Paul's Passing Thoughts

An Open Letter to Dr. Albert Mohler Jr.

Posted in Uncategorized by Paul M. Dohse Sr. on February 12, 2011

Dr. Mohler,

Please allow me to introduce myself. My name is Paul Dohse and I am a member of a Southern Baptist church in the Dayton, Ohio area. I also have the privilege of serving there as director of men’s ministry.

The purpose of this letter is the following: to request that you withdraw your association with Together for the Gospel (T4G) because the organization promotes a particular false doctrine. This letter will be posted on my blog as an open letter because several such letters to individuals and organizations have been ignored. In addition, it will make the continuance of my grievance to others within the Convention expedient as I am a layman with many other responsibilities.

I have no problem with Calvinism, but I cannot express in words how disappointed I am with you and others for turning a blind eye to grievous error from any individual who claims to be a Calvinist. Apparently, Calvinist nomenclature is a license to teach anything that one sees fit. As I continue to research this doctrine (not Calvinism) that is sweeping through Southern Baptist circles, at times it seems surreal that this ridiculous doctrine is being propagated in broad daylight, while you and others lend it your credibility. Because you are President over the “Flagship Seminary” of the SBC, I also fear that you have embraced this doctrine personally.

When I was a student at the WA Criswell Institute of Biblical Studies in the early eighties, we were taught to be leery of any doctrine that had a short history. Such is the case with the “gospel-driven life,” or Gospel Sanctification as some call it. In fact, my research indicates that this whole movement, as we know it today, was conceived by a professor of practical theology (Dr. Jack Miller) at Westminster Seminary, probably around 1980, and dubbed “Sonship Theology.” Yet, CJ Mahaney, John Piper, DA Carson, Tim Keller, and many others promote the idea that this doctrine has been the true gospel from the beginning, and God is using the “New Calvinism” movement to reveal the “unadjusted gospel” in our day.

Many teaching this doctrine today were mentored by Jack Miller; such as, Tim Keller and David Powlison. Jack Miller is the one who coined the phrase, “We must preach the gospel to ourselves everyday.” In any case, Gospel Sanctification and Sonship are identical. Dr. Jay E. Adams wrote a book to protest the doctrine in 1999. I would like to use quotes from that book as a way to describe the basics of the doctrine:

“This teaching that appeals to Christians who are failing to live as they ought maintains that most of the church has been sadly in error by viewing the gospel merely as the way in which one is saved from the penalty of sin; instead, it ought to be viewed also as the fundamental dynamic for living the Christian life.”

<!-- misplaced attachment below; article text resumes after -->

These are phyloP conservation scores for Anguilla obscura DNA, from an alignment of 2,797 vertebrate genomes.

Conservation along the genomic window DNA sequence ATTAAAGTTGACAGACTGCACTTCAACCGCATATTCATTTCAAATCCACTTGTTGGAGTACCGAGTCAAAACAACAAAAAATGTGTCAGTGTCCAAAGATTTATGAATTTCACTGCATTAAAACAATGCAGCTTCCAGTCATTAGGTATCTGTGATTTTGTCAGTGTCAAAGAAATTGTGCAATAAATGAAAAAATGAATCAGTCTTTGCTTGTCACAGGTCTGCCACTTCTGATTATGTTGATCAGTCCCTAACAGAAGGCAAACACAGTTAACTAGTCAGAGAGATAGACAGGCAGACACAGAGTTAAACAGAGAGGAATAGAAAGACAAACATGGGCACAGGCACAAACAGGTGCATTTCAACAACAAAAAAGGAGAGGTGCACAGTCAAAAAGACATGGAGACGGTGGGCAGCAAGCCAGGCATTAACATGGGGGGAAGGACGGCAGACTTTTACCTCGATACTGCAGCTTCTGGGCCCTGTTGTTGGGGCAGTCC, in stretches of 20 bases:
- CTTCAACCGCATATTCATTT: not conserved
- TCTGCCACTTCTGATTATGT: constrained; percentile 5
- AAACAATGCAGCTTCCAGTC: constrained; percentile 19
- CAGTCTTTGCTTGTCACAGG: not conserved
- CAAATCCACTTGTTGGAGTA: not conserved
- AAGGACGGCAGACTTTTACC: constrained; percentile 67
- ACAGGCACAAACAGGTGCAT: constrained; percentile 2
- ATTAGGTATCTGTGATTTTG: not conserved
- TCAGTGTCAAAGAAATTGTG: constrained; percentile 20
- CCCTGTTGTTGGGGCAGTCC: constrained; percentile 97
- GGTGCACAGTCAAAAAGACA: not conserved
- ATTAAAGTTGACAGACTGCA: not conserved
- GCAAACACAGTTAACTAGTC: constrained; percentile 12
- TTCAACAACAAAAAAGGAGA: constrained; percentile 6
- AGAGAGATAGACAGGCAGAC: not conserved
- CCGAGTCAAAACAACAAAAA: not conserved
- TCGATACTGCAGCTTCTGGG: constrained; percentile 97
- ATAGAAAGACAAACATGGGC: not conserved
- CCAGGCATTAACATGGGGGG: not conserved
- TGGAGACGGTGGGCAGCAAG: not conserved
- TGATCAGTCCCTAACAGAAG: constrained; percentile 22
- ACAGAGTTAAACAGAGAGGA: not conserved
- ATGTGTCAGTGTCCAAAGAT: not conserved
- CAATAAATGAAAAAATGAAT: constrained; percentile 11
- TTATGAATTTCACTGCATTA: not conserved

“It claims that a person can change this sad state of affairs by continuing to preach the gospel to himself and by repenting and believing over and over again. It teaches that not only justification, but also sanctification, is by faith [alone] in the good news.”

“The problem with Sonship is that it misidentifies the source of sanctification (or the fruitful life of the children of God) as justification. Justification, though a wonderful fact, a ground of assurance, and something never to forget, cannot produce a holy life through strong motive for it.”

“Certainly, all of us may frequently look back to the time when we became sons and rejoice in the fact, but there is no directive to do so for growth, or even an example of this practice, in the New Testament….The true reminder of the good news about Jesus’ death for our sins is the one that he left for us to observe-the Lord’s supper (‘Do this in remembrance of Me’).”

Adams also said the following in another publication: “Aberrations of the faith found in such movements as Sonship should be pointed out and rejected. These movements – both large and small – constantly plague the church” (Jay E. Adams, “Hope for the New Millenium,” Timeless Texts, Woodruff, SC, 2000, p.44).

A cursory observation of statements made at the 2010 T4G conference would easily identify Gospel Sanctification (the supposed “unadjusted gospel”) with Sonship Theology. Furthermore, many should be wary of the “unadjusted” gospel’s unorthodox phraseology: repentance is now “deep repentance”; obedience is now “new obedience”; church discipline is now “redemptive church discipline”; and progressive sanctification is really “progressive justification.”